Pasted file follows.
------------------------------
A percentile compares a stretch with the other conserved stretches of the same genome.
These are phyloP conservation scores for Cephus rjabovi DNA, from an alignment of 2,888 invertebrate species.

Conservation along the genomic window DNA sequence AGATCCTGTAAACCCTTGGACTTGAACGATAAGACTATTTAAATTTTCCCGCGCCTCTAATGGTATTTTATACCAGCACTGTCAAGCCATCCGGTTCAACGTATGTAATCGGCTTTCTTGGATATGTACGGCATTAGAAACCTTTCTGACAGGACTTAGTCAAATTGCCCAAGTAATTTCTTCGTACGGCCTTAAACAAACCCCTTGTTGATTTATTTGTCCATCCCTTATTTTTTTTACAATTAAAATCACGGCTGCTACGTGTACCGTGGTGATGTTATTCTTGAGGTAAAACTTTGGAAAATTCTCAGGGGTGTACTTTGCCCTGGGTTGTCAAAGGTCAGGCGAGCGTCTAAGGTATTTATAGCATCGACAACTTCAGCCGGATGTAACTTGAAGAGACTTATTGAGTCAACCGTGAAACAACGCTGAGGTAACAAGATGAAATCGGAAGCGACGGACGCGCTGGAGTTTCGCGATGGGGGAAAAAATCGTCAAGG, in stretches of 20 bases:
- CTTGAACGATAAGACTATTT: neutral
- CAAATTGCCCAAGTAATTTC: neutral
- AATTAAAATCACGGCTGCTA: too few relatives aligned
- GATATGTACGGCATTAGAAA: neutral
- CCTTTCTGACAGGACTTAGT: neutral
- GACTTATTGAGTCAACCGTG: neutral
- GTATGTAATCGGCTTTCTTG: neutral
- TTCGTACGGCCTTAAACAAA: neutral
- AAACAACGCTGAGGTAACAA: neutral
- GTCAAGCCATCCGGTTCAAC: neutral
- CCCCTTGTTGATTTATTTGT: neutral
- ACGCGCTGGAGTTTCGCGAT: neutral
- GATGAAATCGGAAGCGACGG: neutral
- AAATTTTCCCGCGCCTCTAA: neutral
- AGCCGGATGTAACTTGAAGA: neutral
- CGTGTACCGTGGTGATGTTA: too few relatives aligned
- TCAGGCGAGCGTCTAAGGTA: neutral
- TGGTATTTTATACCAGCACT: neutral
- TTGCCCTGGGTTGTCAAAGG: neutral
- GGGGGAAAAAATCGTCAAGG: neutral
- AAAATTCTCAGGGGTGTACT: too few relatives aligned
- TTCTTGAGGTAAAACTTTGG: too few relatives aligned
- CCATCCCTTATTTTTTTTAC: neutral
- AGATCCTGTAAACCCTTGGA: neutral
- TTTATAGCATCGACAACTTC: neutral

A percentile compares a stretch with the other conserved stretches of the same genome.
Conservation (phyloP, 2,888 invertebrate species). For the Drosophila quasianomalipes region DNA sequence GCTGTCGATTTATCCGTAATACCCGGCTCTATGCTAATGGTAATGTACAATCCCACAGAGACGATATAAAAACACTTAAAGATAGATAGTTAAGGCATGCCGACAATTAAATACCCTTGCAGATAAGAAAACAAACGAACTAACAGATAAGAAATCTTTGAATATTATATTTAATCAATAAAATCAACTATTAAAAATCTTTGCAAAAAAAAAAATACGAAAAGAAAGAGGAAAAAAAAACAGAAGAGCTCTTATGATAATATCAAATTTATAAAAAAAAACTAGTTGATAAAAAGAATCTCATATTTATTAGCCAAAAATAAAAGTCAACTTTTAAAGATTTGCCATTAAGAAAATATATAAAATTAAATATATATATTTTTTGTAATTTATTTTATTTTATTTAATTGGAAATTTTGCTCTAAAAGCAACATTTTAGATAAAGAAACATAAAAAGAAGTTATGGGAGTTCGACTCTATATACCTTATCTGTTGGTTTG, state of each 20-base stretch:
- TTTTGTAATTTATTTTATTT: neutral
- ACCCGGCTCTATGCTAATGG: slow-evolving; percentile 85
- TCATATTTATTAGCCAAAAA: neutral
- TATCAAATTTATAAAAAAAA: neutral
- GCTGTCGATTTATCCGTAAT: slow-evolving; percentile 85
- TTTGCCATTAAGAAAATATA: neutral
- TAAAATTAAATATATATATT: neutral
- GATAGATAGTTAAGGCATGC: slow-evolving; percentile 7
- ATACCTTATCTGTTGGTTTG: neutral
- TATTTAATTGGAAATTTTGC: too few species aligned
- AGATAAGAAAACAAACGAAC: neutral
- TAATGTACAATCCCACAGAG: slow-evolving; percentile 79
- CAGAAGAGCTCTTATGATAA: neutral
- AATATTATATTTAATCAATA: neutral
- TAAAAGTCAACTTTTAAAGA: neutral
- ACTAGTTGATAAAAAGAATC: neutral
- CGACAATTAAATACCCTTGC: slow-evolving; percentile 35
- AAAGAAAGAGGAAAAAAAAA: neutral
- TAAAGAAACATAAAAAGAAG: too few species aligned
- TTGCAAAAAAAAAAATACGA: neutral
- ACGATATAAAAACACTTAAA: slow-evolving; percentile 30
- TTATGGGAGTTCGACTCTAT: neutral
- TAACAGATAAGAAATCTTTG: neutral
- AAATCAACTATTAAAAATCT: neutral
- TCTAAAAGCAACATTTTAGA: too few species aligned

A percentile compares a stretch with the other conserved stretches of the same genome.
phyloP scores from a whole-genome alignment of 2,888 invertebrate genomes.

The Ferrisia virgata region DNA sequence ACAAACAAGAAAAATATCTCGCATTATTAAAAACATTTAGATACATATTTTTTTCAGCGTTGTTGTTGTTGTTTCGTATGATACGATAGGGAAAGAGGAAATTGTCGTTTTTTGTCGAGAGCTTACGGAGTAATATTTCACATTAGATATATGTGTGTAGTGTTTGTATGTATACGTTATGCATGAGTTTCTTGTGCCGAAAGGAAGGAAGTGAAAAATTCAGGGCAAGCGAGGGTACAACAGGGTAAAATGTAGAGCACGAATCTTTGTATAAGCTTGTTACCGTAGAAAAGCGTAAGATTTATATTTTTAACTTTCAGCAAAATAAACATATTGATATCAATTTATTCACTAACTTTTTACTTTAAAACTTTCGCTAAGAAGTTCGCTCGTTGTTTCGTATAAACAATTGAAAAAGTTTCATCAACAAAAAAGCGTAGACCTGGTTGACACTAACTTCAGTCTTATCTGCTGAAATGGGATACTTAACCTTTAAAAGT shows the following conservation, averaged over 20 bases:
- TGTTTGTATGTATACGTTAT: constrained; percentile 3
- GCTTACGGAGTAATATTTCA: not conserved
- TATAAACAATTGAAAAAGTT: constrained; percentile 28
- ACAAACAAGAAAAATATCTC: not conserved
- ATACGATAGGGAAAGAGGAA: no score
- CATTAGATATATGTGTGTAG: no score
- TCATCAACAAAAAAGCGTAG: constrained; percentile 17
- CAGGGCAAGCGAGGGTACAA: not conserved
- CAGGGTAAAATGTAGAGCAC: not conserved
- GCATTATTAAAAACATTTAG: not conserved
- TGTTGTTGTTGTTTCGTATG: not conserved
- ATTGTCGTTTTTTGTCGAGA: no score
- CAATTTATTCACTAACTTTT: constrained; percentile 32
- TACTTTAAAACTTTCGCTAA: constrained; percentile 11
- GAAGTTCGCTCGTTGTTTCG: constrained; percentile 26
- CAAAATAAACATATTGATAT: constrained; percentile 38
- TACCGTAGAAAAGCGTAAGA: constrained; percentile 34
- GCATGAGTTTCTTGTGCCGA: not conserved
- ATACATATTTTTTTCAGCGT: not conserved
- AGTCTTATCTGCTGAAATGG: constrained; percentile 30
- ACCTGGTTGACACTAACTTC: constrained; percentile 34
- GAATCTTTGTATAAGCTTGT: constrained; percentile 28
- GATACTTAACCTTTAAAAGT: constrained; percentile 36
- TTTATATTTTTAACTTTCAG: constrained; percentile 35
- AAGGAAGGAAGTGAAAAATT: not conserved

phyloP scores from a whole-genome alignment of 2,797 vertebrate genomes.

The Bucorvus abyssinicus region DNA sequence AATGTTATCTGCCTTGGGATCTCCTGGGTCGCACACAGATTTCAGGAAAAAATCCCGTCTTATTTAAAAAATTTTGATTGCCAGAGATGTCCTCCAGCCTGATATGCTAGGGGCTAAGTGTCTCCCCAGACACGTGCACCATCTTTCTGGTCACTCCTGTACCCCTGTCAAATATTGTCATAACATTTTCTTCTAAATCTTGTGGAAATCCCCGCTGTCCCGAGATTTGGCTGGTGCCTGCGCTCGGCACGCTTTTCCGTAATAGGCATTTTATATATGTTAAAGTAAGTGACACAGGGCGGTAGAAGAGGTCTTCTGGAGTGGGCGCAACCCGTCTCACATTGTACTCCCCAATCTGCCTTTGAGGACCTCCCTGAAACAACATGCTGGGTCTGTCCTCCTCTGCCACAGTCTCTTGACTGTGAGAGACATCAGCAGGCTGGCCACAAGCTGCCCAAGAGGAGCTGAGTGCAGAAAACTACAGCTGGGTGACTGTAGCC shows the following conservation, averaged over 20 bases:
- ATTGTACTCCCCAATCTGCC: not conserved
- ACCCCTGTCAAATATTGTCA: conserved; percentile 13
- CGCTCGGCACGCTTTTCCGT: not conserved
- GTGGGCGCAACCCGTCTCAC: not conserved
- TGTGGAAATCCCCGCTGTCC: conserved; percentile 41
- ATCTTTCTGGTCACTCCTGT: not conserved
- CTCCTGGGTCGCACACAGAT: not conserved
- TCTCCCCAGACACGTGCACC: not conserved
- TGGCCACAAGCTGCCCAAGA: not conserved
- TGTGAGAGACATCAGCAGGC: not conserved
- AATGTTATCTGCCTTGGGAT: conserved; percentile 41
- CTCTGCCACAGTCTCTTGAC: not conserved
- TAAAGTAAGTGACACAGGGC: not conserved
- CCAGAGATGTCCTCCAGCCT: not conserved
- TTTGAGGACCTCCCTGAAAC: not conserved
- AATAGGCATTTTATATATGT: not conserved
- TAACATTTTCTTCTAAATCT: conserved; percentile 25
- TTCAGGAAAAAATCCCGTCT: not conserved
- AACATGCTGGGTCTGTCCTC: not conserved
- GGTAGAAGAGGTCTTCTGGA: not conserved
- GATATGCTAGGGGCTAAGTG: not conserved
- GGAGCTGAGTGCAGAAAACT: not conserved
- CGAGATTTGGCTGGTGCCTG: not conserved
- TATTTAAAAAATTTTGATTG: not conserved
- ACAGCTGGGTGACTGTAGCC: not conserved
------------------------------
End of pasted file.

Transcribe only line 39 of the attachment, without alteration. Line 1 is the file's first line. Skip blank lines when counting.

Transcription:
- ATACCTTATCTGTTGGTTTG: neutral